As many as 150,000 people in London today rallied against the government's austerity cuts, organizers say, which would make it one of the largest economic protests seen in Britain this year, according to Reuters.
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Police have not yet released figures.
Britain's Conservative-led coalition government says the cuts are critical to reducing the deficit, which is the largest of any major European country at eight percent, said Reuters.
But protesters say the policy hurts the lives of ordinary workers and accuse British Prime Minister David Cameron's administration of being out of touch, reported BBC. Union leaders are said to be mulling plans for a nationwide strike.
Today's rally comes a day after one of Cameron's top ministers was charged with using the word "plebs," a derogatory word for the working class, a misstep that has added to a perception of elitism, said Reuters.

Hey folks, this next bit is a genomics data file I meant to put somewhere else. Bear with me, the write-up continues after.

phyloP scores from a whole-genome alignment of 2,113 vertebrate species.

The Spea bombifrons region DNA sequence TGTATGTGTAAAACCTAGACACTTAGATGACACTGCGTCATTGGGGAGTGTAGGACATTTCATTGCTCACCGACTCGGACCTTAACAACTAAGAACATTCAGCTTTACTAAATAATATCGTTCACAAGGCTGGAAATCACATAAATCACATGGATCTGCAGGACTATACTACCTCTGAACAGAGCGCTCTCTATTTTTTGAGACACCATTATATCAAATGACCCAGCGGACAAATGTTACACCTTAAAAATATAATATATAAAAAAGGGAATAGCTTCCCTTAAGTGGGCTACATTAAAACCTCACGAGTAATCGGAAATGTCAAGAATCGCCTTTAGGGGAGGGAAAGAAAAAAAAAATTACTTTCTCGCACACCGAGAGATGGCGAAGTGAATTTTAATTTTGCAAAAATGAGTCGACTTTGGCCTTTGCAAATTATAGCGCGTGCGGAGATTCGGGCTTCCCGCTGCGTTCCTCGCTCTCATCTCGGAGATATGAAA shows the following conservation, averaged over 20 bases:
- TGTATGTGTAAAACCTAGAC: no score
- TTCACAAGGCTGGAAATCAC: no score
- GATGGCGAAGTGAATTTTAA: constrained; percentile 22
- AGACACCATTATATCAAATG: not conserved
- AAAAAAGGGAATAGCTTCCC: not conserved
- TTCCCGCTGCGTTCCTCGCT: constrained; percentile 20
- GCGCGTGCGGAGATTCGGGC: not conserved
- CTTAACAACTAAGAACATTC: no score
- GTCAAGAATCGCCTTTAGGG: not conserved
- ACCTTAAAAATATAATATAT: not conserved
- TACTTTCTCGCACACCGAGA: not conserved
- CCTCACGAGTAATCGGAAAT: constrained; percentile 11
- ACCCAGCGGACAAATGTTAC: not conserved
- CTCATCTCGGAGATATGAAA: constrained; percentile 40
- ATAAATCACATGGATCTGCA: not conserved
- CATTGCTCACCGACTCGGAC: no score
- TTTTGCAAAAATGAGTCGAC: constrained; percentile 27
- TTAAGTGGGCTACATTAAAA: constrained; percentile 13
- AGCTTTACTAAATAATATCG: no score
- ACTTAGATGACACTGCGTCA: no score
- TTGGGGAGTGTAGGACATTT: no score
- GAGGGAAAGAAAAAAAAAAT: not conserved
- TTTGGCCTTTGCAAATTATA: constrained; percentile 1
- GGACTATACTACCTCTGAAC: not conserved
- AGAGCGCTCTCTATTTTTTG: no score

Labour leader Ed Miliband was quick to capitalize on anti-Conservative ire, calling the Prime Minister, whose campaign for election two years ago focused on the economy, "clueless" in a speech to demonstrators today, said The Independent. They listened quietly until Miliband said the Labour party would also need to make cuts if elected. Then they booed him, according to Reuters.
Speeches took place after tens of thousands marched to London's Hyde Park carrying banners reading "Cameron Has Butchered Britain" and some called for a "24 Hour General Strike Now," reported The Independent.
The Organiser Trades Union Congress (TUC) general secretary Brendan Barber today said "evidence is mounting that austerity is failing," telling BBC the policy has lead to a "huge squeeze on wages and living standards" that has produced a "massive hit on confidence and on demand in the economy." The TUC represents 54 unions.
Public frustration with the economy is widespread in Britain. Rallies were also seen in Belfast, Northern Ireland, and Glasgow, Scotland today, according to Reuters.
Watch The Telegraph's video report on the London event today below: